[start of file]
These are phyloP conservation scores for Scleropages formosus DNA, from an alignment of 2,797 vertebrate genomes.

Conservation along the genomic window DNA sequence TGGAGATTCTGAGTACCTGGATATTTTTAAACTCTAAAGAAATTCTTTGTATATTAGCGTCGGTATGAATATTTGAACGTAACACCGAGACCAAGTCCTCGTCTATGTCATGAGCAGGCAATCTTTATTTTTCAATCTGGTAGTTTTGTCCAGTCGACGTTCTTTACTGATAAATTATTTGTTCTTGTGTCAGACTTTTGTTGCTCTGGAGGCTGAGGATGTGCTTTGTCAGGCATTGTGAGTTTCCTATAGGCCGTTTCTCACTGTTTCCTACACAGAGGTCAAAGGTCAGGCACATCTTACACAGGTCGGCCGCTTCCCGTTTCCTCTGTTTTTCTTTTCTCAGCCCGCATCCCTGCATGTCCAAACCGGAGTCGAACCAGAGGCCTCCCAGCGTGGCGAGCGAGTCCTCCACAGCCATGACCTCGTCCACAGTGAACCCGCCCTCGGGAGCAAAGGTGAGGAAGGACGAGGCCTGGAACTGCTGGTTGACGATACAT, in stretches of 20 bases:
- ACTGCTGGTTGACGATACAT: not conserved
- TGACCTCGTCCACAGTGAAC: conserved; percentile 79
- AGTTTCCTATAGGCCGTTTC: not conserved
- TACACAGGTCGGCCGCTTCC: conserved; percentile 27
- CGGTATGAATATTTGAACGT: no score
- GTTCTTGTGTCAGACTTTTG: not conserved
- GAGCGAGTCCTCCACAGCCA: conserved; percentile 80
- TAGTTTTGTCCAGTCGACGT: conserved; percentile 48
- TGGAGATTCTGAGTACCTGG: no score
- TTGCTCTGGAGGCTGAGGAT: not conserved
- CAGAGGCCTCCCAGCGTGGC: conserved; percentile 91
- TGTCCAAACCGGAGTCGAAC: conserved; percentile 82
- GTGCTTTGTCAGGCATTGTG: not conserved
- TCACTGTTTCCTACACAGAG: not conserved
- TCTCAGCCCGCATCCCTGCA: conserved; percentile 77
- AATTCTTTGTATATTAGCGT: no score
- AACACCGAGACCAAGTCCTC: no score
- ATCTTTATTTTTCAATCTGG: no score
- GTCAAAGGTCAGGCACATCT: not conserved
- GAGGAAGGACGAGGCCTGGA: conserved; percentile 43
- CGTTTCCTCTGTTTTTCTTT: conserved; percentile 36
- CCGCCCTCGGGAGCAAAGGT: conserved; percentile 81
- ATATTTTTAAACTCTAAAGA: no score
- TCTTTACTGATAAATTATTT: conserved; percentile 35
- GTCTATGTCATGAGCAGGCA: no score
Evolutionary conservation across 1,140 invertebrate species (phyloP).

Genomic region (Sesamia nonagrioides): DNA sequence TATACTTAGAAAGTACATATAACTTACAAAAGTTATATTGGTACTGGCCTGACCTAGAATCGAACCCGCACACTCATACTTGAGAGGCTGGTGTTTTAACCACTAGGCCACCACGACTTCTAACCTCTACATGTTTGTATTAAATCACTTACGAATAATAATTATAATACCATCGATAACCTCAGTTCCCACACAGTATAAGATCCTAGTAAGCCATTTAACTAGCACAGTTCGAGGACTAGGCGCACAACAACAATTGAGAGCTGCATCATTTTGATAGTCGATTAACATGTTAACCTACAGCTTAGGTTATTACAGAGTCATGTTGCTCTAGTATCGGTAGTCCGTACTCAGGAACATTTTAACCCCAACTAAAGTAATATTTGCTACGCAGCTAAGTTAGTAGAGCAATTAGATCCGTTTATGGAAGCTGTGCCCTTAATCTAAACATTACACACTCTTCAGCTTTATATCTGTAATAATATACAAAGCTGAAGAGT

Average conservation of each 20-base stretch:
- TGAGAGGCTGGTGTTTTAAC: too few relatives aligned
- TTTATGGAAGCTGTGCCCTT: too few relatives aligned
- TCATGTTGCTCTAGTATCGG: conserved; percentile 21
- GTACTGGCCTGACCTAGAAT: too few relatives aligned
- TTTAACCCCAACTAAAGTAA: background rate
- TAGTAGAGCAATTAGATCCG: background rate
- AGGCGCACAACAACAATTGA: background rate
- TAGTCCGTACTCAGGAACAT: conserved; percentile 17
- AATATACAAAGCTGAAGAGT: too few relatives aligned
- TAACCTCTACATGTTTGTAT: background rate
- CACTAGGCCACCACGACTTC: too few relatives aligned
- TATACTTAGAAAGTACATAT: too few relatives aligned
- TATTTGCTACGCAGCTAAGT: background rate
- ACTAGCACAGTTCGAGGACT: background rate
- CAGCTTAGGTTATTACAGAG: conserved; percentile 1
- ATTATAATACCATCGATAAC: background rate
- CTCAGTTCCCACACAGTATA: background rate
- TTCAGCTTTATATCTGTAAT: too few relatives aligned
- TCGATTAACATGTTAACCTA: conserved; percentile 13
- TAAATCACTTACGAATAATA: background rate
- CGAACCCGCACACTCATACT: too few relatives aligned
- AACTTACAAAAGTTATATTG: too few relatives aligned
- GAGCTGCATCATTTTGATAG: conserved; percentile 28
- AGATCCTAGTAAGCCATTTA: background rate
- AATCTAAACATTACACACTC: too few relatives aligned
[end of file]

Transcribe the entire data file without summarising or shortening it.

These are phyloP conservation scores for Scleropages formosus DNA, from an alignment of 2,797 vertebrate genomes.

Conservation along the genomic window DNA sequence TGGAGATTCTGAGTACCTGGATATTTTTAAACTCTAAAGAAATTCTTTGTATATTAGCGTCGGTATGAATATTTGAACGTAACACCGAGACCAAGTCCTCGTCTATGTCATGAGCAGGCAATCTTTATTTTTCAATCTGGTAGTTTTGTCCAGTCGACGTTCTTTACTGATAAATTATTTGTTCTTGTGTCAGACTTTTGTTGCTCTGGAGGCTGAGGATGTGCTTTGTCAGGCATTGTGAGTTTCCTATAGGCCGTTTCTCACTGTTTCCTACACAGAGGTCAAAGGTCAGGCACATCTTACACAGGTCGGCCGCTTCCCGTTTCCTCTGTTTTTCTTTTCTCAGCCCGCATCCCTGCATGTCCAAACCGGAGTCGAACCAGAGGCCTCCCAGCGTGGCGAGCGAGTCCTCCACAGCCATGACCTCGTCCACAGTGAACCCGCCCTCGGGAGCAAAGGTGAGGAAGGACGAGGCCTGGAACTGCTGGTTGACGATACAT, in stretches of 20 bases:
- ACTGCTGGTTGACGATACAT: not conserved
- TGACCTCGTCCACAGTGAAC: conserved; percentile 79
- AGTTTCCTATAGGCCGTTTC: not conserved
- TACACAGGTCGGCCGCTTCC: conserved; percentile 27
- CGGTATGAATATTTGAACGT: no score
- GTTCTTGTGTCAGACTTTTG: not conserved
- GAGCGAGTCCTCCACAGCCA: conserved; percentile 80
- TAGTTTTGTCCAGTCGACGT: conserved; percentile 48
- TGGAGATTCTGAGTACCTGG: no score
- TTGCTCTGGAGGCTGAGGAT: not conserved
- CAGAGGCCTCCCAGCGTGGC: conserved; percentile 91
- TGTCCAAACCGGAGTCGAAC: conserved; percentile 82
- GTGCTTTGTCAGGCATTGTG: not conserved
- TCACTGTTTCCTACACAGAG: not conserved
- TCTCAGCCCGCATCCCTGCA: conserved; percentile 77
- AATTCTTTGTATATTAGCGT: no score
- AACACCGAGACCAAGTCCTC: no score
- ATCTTTATTTTTCAATCTGG: no score
- GTCAAAGGTCAGGCACATCT: not conserved
- GAGGAAGGACGAGGCCTGGA: conserved; percentile 43
- CGTTTCCTCTGTTTTTCTTT: conserved; percentile 36
- CCGCCCTCGGGAGCAAAGGT: conserved; percentile 81
- ATATTTTTAAACTCTAAAGA: no score
- TCTTTACTGATAAATTATTT: conserved; percentile 35
- GTCTATGTCATGAGCAGGCA: no score
Evolutionary conservation across 1,140 invertebrate species (phyloP).

Genomic region (Sesamia nonagrioides): DNA sequence TATACTTAGAAAGTACATATAACTTACAAAAGTTATATTGGTACTGGCCTGACCTAGAATCGAACCCGCACACTCATACTTGAGAGGCTGGTGTTTTAACCACTAGGCCACCACGACTTCTAACCTCTACATGTTTGTATTAAATCACTTACGAATAATAATTATAATACCATCGATAACCTCAGTTCCCACACAGTATAAGATCCTAGTAAGCCATTTAACTAGCACAGTTCGAGGACTAGGCGCACAACAACAATTGAGAGCTGCATCATTTTGATAGTCGATTAACATGTTAACCTACAGCTTAGGTTATTACAGAGTCATGTTGCTCTAGTATCGGTAGTCCGTACTCAGGAACATTTTAACCCCAACTAAAGTAATATTTGCTACGCAGCTAAGTTAGTAGAGCAATTAGATCCGTTTATGGAAGCTGTGCCCTTAATCTAAACATTACACACTCTTCAGCTTTATATCTGTAATAATATACAAAGCTGAAGAGT

Average conservation of each 20-base stretch:
- TGAGAGGCTGGTGTTTTAAC: too few relatives aligned
- TTTATGGAAGCTGTGCCCTT: too few relatives aligned
- TCATGTTGCTCTAGTATCGG: conserved; percentile 21
- GTACTGGCCTGACCTAGAAT: too few relatives aligned
- TTTAACCCCAACTAAAGTAA: background rate
- TAGTAGAGCAATTAGATCCG: background rate
- AGGCGCACAACAACAATTGA: background rate
- TAGTCCGTACTCAGGAACAT: conserved; percentile 17
- AATATACAAAGCTGAAGAGT: too few relatives aligned
- TAACCTCTACATGTTTGTAT: background rate
- CACTAGGCCACCACGACTTC: too few relatives aligned
- TATACTTAGAAAGTACATAT: too few relatives aligned
- TATTTGCTACGCAGCTAAGT: background rate
- ACTAGCACAGTTCGAGGACT: background rate
- CAGCTTAGGTTATTACAGAG: conserved; percentile 1
- ATTATAATACCATCGATAAC: background rate
- CTCAGTTCCCACACAGTATA: background rate
- TTCAGCTTTATATCTGTAAT: too few relatives aligned
- TCGATTAACATGTTAACCTA: conserved; percentile 13
- TAAATCACTTACGAATAATA: background rate
- CGAACCCGCACACTCATACT: too few relatives aligned
- AACTTACAAAAGTTATATTG: too few relatives aligned
- GAGCTGCATCATTTTGATAG: conserved; percentile 28
- AGATCCTAGTAAGCCATTTA: background rate
- AATCTAAACATTACACACTC: too few relatives aligned